Coach Jim Harbaugh - A True Michigan Man
By Joey Johnston
Say what you will about University of Michigan coach Jim Harbaugh - and many already have - but one fact remains undeniable about the charismatic, energetic and polarizing figure who has injected life into the Wolverines' program.
This is a Michigan man.
Through and through.
He lives in a maize-and-blue world, where "Hail To The Victors'' is the soundtrack, where tradition counts for something, but innovation might be the method that leads Michigan football back to glory.
Harbaugh said he believes the Jan. 1 Outback Bowl, when the Wolverines (8-4) meet the South Carolina Gamecocks (8-4), can be the perfect punctuation mark on this season. He's seeking a pathway to 2018, when the Wolverines have designs on contending for the Big Ten Conference championship.
This isn't just a job. It's his life, his passion - and his destiny.
"Michigan football is part of me on a very deep personal level,'' Harbaugh said.
Harbaugh's father, Jack, serve on Bo Schembechler's Michigan staff from 1973-79. Harbaugh then played quarterback for Schembechler from 1983-86, earning the Big Ten's Most Valuable Player award and first-team All-American honors, while finishing third in the 1986 Heisman Trophy voting.
Harbaugh had a 15-year NFL career with five different organizations. He was head coach at Stanford and the NFL's San Francisco 49ers, where he reached Super Bowl XLVII.
But Michigan was always home.
So when the call came on Dec. 30, 2014, Harbaugh followed his heart back to the Wolverines. With a three-season record of 28-10 - including an 18-8 mark in the Big Ten - Harbaugh is chasing loftier accomplishments.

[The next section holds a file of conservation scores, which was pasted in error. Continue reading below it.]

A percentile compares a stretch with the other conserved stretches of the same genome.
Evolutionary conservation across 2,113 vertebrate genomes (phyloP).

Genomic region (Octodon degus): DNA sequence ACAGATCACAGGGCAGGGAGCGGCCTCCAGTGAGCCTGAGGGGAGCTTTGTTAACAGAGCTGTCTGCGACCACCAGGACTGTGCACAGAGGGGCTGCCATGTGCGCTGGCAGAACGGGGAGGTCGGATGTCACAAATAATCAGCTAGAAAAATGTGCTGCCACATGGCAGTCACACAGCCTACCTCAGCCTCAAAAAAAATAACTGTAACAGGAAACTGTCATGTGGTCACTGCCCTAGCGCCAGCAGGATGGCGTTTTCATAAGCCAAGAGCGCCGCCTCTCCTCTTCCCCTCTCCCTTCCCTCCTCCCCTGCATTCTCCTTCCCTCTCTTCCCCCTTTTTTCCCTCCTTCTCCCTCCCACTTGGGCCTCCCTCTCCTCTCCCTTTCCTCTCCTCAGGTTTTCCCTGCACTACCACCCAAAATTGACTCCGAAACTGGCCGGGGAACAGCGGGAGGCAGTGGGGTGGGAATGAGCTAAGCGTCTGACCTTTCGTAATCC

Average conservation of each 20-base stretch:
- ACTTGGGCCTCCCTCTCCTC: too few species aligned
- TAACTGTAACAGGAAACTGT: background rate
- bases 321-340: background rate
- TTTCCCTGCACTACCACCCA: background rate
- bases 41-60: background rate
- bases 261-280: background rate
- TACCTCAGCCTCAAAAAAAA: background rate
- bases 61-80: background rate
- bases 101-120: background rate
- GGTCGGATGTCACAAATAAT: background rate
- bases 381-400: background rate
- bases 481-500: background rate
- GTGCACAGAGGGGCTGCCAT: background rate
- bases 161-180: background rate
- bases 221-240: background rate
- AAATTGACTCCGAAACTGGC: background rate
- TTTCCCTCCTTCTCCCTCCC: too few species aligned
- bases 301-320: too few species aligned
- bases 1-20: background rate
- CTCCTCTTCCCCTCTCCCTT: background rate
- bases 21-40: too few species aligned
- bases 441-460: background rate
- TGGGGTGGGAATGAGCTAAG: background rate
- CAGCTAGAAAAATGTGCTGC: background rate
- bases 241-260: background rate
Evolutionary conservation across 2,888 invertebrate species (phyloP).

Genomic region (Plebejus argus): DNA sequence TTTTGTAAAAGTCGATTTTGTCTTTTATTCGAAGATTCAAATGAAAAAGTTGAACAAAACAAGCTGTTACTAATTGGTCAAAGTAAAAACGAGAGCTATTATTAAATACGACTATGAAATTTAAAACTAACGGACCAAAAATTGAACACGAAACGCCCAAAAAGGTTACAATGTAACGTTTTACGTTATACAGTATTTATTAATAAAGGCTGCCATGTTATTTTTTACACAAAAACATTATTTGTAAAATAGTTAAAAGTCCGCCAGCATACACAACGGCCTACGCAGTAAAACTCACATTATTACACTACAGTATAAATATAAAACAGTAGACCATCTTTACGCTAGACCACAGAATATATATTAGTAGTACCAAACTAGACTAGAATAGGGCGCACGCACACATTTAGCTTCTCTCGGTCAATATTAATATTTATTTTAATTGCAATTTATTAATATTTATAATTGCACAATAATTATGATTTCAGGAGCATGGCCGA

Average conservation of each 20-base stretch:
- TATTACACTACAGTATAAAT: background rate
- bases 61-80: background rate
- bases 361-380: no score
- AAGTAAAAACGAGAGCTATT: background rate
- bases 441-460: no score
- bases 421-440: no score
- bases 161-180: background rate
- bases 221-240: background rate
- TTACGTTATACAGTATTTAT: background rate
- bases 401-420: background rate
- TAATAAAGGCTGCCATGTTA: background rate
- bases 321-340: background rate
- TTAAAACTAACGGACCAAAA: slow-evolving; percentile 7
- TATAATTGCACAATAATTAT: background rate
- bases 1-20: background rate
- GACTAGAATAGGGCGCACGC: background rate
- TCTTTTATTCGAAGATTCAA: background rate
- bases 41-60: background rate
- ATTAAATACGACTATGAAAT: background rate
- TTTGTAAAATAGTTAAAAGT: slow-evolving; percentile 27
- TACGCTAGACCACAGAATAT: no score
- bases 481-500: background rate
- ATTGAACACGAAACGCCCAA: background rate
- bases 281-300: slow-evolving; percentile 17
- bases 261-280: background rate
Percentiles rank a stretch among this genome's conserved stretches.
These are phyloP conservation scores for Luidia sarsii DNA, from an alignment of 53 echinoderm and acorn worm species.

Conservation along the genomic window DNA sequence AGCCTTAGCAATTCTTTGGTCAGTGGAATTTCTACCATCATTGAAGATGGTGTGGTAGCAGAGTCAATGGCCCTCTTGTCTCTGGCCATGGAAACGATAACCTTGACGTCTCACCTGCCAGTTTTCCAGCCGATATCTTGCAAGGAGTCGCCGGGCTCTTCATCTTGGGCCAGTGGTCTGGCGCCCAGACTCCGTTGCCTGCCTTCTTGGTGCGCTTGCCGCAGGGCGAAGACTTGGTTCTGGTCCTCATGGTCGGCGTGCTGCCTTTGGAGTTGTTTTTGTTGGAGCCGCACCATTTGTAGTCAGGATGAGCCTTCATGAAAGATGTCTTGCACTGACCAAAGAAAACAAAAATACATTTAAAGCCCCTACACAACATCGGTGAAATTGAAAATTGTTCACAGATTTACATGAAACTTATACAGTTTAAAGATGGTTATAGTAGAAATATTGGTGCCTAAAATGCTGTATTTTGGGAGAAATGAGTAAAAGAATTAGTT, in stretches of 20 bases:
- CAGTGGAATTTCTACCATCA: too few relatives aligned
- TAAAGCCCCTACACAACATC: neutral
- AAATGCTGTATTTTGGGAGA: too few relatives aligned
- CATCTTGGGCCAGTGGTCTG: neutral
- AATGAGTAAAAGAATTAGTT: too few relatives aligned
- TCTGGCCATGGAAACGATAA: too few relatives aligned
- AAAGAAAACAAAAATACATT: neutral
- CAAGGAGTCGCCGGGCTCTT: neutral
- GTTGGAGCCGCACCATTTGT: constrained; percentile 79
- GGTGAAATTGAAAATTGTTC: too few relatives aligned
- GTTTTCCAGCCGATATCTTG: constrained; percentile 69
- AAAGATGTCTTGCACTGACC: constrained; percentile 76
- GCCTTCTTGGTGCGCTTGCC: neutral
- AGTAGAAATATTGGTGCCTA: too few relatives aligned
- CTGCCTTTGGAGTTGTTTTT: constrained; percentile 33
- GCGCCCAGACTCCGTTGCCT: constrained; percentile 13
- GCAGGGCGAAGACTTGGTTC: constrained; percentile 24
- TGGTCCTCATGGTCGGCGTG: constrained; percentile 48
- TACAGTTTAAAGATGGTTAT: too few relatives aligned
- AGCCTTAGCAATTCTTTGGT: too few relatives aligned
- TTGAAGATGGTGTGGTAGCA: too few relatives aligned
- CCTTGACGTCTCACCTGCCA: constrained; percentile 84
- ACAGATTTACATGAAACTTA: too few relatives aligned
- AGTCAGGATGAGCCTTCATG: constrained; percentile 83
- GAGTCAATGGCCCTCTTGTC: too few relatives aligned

"Jim is one of the faces of what a Michigan man looks like,'' said Michigan athletic director Warde Manuel, who played defensive line for the Wolverines during the 1988 Hall of Fame Bowl in Tampa, when Michigan defeated Alabama. "He loves the place and will do anything to help our student-athletes succeed.
"I see a lot of Bo (Schembechler) in Jim. It's the preparation and fire he brings to our team, the expectations he sets in place, and the family atmosphere he builds in our program. People may read something about him, see a tweet or have some perception about what he's really like. I do not share those perceptions. Jim is a tremendously committed coach and a caring person. I love working with him. He's a tremendous asset for our university. He is Michigan.''
To some, Harbaugh is the man who established satellite camps around the country, ruffling the feathers of other coaches who felt he had overstepped his boundaries.
To others, he's the person who took his team to Italy and had an audience with the Pope. He's also the colorful and caustic guy who had memorable news conference statements or calculated Twitter exchanges.
Who is Jim Harbaugh?
"I'm a coach,'' Harbaugh said. "I just want to coach the team.''
The satellite camps?
"It was great for football,'' Harbaugh said. "It was great for the families, great for the student-athletes. The pushback was from coaches who didn't want to work in the month of June and do camps.''
And the public persona of Harbaugh, who comes off as outspoken and controversial?
"I think that people think that (I'm controversial),'' Harbaugh said. "I'm a counter puncher. I'm like Sugar Ray Leonard. I don't start it. But if somebody punches us, I will punch back.
"If somebody shoots one over our bow at our football program or university, if somebody starts saying our name on something that's not factual, when they really shouldn't be talking about us, then one is going to be shot back over your bow. I'm a counter puncher. And we have responded.''
Michigan remains more than a job.
It's his life.
"I love it when our players succeed in football and in life,'' Harbaugh said. "I love recruiting and connecting with families because I'm a people person. It's great to watch them grow and reach their goals.
"We have a lot to offer at our program and our university. We have the highest expectations and I'm excited to take those expectations on each and every day.''
Spoken like a true Michigan man.